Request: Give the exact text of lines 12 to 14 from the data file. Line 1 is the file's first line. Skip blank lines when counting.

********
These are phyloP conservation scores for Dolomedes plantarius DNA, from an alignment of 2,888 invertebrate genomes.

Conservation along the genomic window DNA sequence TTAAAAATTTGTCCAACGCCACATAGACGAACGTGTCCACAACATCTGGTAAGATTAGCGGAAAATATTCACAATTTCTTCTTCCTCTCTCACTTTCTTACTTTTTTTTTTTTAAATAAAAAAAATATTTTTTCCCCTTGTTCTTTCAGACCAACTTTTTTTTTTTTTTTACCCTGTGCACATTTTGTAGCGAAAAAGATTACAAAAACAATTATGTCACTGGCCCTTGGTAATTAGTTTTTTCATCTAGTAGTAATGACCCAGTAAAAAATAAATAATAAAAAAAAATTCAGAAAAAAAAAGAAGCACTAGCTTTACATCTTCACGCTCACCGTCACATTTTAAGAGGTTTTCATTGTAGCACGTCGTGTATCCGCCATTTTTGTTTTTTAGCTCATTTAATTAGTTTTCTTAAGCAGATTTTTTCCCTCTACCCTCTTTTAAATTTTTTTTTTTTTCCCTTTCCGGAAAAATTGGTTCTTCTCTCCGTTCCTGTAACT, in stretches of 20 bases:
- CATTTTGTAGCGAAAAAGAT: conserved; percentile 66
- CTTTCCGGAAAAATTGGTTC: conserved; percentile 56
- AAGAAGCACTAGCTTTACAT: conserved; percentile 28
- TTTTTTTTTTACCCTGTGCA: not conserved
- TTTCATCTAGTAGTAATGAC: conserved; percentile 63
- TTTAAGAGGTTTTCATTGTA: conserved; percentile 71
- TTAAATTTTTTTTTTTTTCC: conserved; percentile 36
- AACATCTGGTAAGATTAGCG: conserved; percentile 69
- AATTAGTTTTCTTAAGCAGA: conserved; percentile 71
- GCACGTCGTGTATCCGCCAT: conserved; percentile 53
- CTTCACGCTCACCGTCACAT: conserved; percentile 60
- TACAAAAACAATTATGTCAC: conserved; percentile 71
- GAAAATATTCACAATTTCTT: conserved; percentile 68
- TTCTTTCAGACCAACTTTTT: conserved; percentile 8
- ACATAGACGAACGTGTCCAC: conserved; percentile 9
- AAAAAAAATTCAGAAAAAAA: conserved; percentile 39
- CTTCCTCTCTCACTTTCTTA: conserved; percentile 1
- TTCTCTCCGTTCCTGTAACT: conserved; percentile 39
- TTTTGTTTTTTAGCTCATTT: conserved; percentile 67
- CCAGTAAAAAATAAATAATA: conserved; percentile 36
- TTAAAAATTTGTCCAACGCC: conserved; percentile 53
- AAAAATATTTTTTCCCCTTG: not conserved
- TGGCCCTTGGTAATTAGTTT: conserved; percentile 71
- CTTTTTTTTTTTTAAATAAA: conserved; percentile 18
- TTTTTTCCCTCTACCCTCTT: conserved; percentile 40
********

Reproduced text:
- GCACGTCGTGTATCCGCCAT: conserved; percentile 53
- CTTCACGCTCACCGTCACAT: conserved; percentile 60
- TACAAAAACAATTATGTCAC: conserved; percentile 71